Gov. Ralph Northam has reappointed David Paylor as director of the Virginia Department of Environmental Quality, the state agency at the center of the impassioned debate over the state’s handling of a pair of natural-gas pipeline projects.

Northam made the announcement Monday at an internal staff event marking the 25th anniversary of the DEQ, according to the governor’s office.

“David Paylor has served this Commonwealth admirably as the Director of the Virginia DEQ and I am happy to reappoint him,” Northam said in a written statement. “Caring for our natural resources and expanding our clean energy economy are among my top priorities as governor and I am confident that David will help execute that agenda.”

Northam’s decision ensures continuity for a state agency that deals with complex environmental issues and extends the career of a longtime state official who has been working to stop pollution in Virginia since the 1970s. But it could disappoint environmentalists who have pressured Northam and the DEQ to take a more aggressive stance toward policing energy companies and feel Paylor is too cozy with companies like Dominion Energy, the politically influential utility the DEQ deals with on a regular basis.

Paylor, who has served under Democratic and Republican governors, called the reappointment a “huge honor,” adding that his agency has made significant progress in reducing ozone and nitrogen concentrations in Virginia’s air and water.

“It’s just really gratifying to see the progress that we’ve made in so many different areas,” Paylor said. “And I’m just privileged to have been able to be a part of that.”

A member of Northam’s transition team who heads a conservation group said there was broad consensus among the environmental groups who supported his campaign for a shake-up in the DEQ leadership seen as too deferential to big business.

“They seem to go out of their way to avoid potential legal conflicts,” said the group’s leader, who spoke on condition of anonymity to discuss confidential transition team talks. “We have an agency that always errs on the side of business.”

As Dominion has pushed to close its coal ash ponds, for example, environmental groups have noted that they were able to get the company to agree to stricter pollutant treatment limits for water discharged from the ponds than Paylor’s DEQ was comfortable imposing.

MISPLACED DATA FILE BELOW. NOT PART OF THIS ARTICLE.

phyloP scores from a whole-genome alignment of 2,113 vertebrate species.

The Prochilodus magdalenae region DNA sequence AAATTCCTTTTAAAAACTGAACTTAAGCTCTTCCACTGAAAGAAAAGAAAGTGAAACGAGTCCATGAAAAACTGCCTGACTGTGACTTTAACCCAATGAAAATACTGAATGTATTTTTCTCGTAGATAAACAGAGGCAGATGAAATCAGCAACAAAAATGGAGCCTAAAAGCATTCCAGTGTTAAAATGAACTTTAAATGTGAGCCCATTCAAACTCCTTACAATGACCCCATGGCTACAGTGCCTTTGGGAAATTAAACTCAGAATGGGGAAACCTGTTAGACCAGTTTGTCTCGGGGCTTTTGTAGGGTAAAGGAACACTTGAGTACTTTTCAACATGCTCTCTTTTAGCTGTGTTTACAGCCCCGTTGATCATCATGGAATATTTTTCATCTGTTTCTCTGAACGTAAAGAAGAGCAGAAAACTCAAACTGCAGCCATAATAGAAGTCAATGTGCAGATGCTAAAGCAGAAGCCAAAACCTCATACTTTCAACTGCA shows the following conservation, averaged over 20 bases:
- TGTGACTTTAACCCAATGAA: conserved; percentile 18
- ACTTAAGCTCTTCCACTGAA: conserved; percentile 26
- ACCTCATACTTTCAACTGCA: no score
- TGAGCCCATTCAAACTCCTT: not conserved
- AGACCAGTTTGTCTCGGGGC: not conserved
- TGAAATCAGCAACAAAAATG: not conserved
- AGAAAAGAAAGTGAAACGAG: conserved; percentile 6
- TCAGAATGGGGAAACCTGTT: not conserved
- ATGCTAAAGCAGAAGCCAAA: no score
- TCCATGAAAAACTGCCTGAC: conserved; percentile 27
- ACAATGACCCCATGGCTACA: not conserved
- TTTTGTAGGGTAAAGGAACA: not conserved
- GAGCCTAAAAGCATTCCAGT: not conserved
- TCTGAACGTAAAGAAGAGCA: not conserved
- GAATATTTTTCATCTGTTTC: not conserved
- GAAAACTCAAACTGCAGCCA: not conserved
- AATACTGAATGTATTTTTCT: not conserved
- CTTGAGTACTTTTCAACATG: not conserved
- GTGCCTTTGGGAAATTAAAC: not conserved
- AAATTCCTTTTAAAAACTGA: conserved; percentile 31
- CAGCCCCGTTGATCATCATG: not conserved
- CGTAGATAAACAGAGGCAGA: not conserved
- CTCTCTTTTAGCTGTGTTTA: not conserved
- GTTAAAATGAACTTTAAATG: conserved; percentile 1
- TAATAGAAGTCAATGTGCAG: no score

In a statement, the activist group Chesapeake Climate Action Network noted that Paylor accepted a Dominion-paid trip to the Masters golf tournament in 2013 and called for Northam to “replace Paylor as soon as possible.”

“He consistently sides with polluting industrial interests over harmed communities and the environment. And it’s been way past time for him to go,” said Mike Tidwell, CCAN’s founder and director.

Kate Addleson, director of the Sierra Club’s Virginia chapter, expressed similar concern.

“This decision shows the governor’s willingness to continue business as usual and allow corporate interests to be prioritized above the health of Virginians,” Addleson said.

Other conservation groups praised Paylor as a dedicated public servant.

“We’ve long appreciated his willingness to listen and engage in constructive dialogue, and we look forward to working with him and the rest of the Northam administration for the next four years,” said Nikki Rovner, associate state director of The Nature Conservancy’s Virginia chapter.

With his reappointment, Paylor will serve as DEQ’s director under a fourth straight governor. Then-Gov. Tim Kaine appointed him to the job in 2006, making Paylor the state’s top anti-pollution official and capping a career in state government that dates back to the 1970s.

The DEQ was created in 1993 by merging four agencies into a new entity with a comprehensive mission to protect Virginia’s natural resources.

Paylor and the DEQ have come under close scrutiny for issuing permits for the two pipeline projects, the Dominion-backed Atlantic Coast Pipeline and the Mountain Valley Pipeline.

Supporters of the pipelines have pitched them as an environmentally sound way to strengthen the mid-Atlantic region’s energy supply, but critics contend the DEQ has ignored warnings about the pipelines’ potential threats to streams, wetlands and drinking water.

Paylor has defended the DEQ’s actions, calling the regulatory process for the projects “the most rigorous for any pipeline in Virginia history.”

“The agency is committed to clean water and clean air,” Paylor said Monday. “And we operate within the authorities that we are given. And we try to work to fairly and completely carry out those authorities.”

In Southwest Virginia, opponents of the Mountain Valley Pipeline have been protesting by sitting in trees that lie in the pipeline’s path.

Richmond Times-Dispatch staff writer Robert Zullo contributed to this report.

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